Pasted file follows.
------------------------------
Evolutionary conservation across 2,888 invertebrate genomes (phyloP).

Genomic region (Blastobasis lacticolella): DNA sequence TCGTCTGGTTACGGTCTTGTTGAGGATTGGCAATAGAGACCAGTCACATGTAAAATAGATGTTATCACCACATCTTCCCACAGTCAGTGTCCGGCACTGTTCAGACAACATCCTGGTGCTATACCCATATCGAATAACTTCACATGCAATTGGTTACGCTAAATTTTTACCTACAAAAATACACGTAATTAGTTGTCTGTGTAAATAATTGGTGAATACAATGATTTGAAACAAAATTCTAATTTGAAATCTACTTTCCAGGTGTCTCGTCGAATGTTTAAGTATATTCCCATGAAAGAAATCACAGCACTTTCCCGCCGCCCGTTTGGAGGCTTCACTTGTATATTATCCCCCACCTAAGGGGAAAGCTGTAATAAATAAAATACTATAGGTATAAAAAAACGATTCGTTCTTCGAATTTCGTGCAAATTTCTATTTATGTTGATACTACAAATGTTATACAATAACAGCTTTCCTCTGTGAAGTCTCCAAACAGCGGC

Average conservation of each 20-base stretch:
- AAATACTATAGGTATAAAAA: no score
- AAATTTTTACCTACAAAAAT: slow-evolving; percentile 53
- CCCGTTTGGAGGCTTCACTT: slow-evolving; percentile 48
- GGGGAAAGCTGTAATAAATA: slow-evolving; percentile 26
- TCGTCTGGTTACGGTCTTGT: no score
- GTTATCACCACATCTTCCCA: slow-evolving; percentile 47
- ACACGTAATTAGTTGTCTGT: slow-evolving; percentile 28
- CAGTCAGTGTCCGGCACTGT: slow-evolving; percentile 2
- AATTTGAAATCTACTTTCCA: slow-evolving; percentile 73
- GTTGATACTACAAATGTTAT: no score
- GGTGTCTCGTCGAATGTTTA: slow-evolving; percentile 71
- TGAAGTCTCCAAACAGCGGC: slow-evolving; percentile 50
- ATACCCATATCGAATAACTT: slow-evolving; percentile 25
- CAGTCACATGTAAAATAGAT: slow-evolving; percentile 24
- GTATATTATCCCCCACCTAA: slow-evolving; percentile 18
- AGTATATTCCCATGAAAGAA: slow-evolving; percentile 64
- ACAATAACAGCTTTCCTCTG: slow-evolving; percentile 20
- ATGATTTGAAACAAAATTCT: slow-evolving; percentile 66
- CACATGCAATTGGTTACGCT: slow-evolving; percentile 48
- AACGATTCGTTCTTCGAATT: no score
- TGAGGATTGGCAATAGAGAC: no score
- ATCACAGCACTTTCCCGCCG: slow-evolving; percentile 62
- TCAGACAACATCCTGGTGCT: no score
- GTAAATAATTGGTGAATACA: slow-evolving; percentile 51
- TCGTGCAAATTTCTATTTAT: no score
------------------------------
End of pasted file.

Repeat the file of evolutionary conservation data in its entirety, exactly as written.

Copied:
Evolutionary conservation across 2,888 invertebrate genomes (phyloP).

Genomic region (Blastobasis lacticolella): DNA sequence TCGTCTGGTTACGGTCTTGTTGAGGATTGGCAATAGAGACCAGTCACATGTAAAATAGATGTTATCACCACATCTTCCCACAGTCAGTGTCCGGCACTGTTCAGACAACATCCTGGTGCTATACCCATATCGAATAACTTCACATGCAATTGGTTACGCTAAATTTTTACCTACAAAAATACACGTAATTAGTTGTCTGTGTAAATAATTGGTGAATACAATGATTTGAAACAAAATTCTAATTTGAAATCTACTTTCCAGGTGTCTCGTCGAATGTTTAAGTATATTCCCATGAAAGAAATCACAGCACTTTCCCGCCGCCCGTTTGGAGGCTTCACTTGTATATTATCCCCCACCTAAGGGGAAAGCTGTAATAAATAAAATACTATAGGTATAAAAAAACGATTCGTTCTTCGAATTTCGTGCAAATTTCTATTTATGTTGATACTACAAATGTTATACAATAACAGCTTTCCTCTGTGAAGTCTCCAAACAGCGGC

Average conservation of each 20-base stretch:
- AAATACTATAGGTATAAAAA: no score
- AAATTTTTACCTACAAAAAT: slow-evolving; percentile 53
- CCCGTTTGGAGGCTTCACTT: slow-evolving; percentile 48
- GGGGAAAGCTGTAATAAATA: slow-evolving; percentile 26
- TCGTCTGGTTACGGTCTTGT: no score
- GTTATCACCACATCTTCCCA: slow-evolving; percentile 47
- ACACGTAATTAGTTGTCTGT: slow-evolving; percentile 28
- CAGTCAGTGTCCGGCACTGT: slow-evolving; percentile 2
- AATTTGAAATCTACTTTCCA: slow-evolving; percentile 73
- GTTGATACTACAAATGTTAT: no score
- GGTGTCTCGTCGAATGTTTA: slow-evolving; percentile 71
- TGAAGTCTCCAAACAGCGGC: slow-evolving; percentile 50
- ATACCCATATCGAATAACTT: slow-evolving; percentile 25
- CAGTCACATGTAAAATAGAT: slow-evolving; percentile 24
- GTATATTATCCCCCACCTAA: slow-evolving; percentile 18
- AGTATATTCCCATGAAAGAA: slow-evolving; percentile 64
- ACAATAACAGCTTTCCTCTG: slow-evolving; percentile 20
- ATGATTTGAAACAAAATTCT: slow-evolving; percentile 66
- CACATGCAATTGGTTACGCT: slow-evolving; percentile 48
- AACGATTCGTTCTTCGAATT: no score
- TGAGGATTGGCAATAGAGAC: no score
- ATCACAGCACTTTCCCGCCG: slow-evolving; percentile 62
- TCAGACAACATCCTGGTGCT: no score
- GTAAATAATTGGTGAATACA: slow-evolving; percentile 51
- TCGTGCAAATTTCTATTTAT: no score